LOS ANGELES - Andrew Bynum leaned over, his hands on his knees, his chest heaving from his first minutes of game action in nearly a month.
Other than being out of breath, Bynum displayed little rust in teaming with Pau Gasol to dominate the middle in the Los Angeles Lakers’ 87-79 victory against the Oklahoma City Thunder in their Western Conference playoff series opener Sunday.
Bynum ignited the Staples Center crowd with a monster one-handed dunk over a defenseless Nenad Krstic in the second quarter that pushed the Lakers’ lead to 17.
“It kind of got me going,” Bynum said. “It hyped the team up. That’s the kind of player I can be — exciting.”
Gasol scored 19 points, Bynum added 13 and Kobe Bryant had 21 points on 6-of-19 shooting after missing four of the final five regular season games to rest his swollen right knee and broken right index finger.
“I just have less margin for error with the finger,” Bryant said. “You just got to make adjustments, change your stroke up a little bit.”
Kevin Durant led the Thunder with 24 points on 7-of-24 shooting in his playoff debut — under the 30.1 average for the NBA’s youngest scoring champion. Former UCLA star Russell Westbrook added 23.
“I was frustrated,” said Durant, who tossed up some airballs but shot 9-of-11 from the line. “I was missing shots I normally make. They felt good leaving my hand. If I made four or five more shots, maybe it’s a different game.”
Bynum made a difference for the Lakers.
He returned from sitting out 13 games because of a strained right Achilles’ tendon, teaming with fellow 7-footer Gasol for a combined 25 rebounds. Bynum tied his career playoff high with four blocks.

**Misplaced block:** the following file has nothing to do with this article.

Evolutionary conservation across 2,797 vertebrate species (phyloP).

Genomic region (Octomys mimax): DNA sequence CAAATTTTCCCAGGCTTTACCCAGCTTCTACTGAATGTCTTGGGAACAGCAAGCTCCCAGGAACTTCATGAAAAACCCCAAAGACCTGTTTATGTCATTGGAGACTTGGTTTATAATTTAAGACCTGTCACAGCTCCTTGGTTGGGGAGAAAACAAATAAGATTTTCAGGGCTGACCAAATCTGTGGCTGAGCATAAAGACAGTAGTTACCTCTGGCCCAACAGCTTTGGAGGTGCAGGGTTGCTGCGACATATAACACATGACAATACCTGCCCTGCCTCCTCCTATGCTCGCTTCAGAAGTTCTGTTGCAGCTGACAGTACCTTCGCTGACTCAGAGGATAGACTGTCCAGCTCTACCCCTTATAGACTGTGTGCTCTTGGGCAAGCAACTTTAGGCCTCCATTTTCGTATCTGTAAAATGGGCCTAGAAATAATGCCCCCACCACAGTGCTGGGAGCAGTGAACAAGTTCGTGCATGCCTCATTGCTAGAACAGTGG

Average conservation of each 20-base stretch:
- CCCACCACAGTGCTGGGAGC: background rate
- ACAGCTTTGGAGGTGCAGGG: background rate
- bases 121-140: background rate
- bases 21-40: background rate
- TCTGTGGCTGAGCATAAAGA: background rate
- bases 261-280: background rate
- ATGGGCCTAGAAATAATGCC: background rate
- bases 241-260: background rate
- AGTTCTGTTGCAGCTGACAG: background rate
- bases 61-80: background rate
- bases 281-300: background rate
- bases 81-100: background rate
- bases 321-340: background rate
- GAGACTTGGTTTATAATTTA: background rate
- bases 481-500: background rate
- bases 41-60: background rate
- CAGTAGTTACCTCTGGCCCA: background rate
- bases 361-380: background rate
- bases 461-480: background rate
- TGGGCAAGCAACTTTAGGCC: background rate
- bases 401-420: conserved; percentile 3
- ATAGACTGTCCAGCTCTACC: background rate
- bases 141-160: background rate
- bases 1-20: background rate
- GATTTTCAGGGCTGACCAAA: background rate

“I had a couple little twinges, but nothing serious,” Bynum said. “Conditioning in the first quarter was tough. The more I keep playing with this aggressive nature, I’ll get better.”
Game 2 in the best-of-seven series is scheduled for Tuesday at Staples Center.
“We could’ve definitely played a lot better, but at this stage you just got to win games,” Bryant said. “It doesn’t really matter how.”
History is on the Lakers’ side. Coach Phil Jackson has a 45-0 mark when his team wins a series opener.
“We eked the game out,” Jackson said. “In the second half, we played not up to what we want to play.”
The Lakers came out blazing against the NBA’s youngest team – the Thunder players average 25 years and 42 days in age.
The Lakers overwhelmed the Thunder early by pounding the ball inside to Bynum and Gasol and shooting 54 percent in the first quarter to build a 27-13 lead.
The Thunder, in the playoffs for the first time since moving from Seattle after the 2007-08 season, shot 26 percent and scored its fewest points in a first quarter all season.
“Our effort was really good,” coach Scott Brooks said. “We just didn’t have anything going (offensively). We were holding the ball and standing around too much.”
Oklahoma City settled down after the first quarter, but never got closer than six points against the defending champions.
“When you have Bynum, Gasol and Lamar Odom all in at the same time, I mean it’s a lot of reaching, a lot of hands and that’s a lot of length,” Westbrook said. “It’s tough for us, but I think we’re going to continue to play, continue to compete and we’ll have a chance.”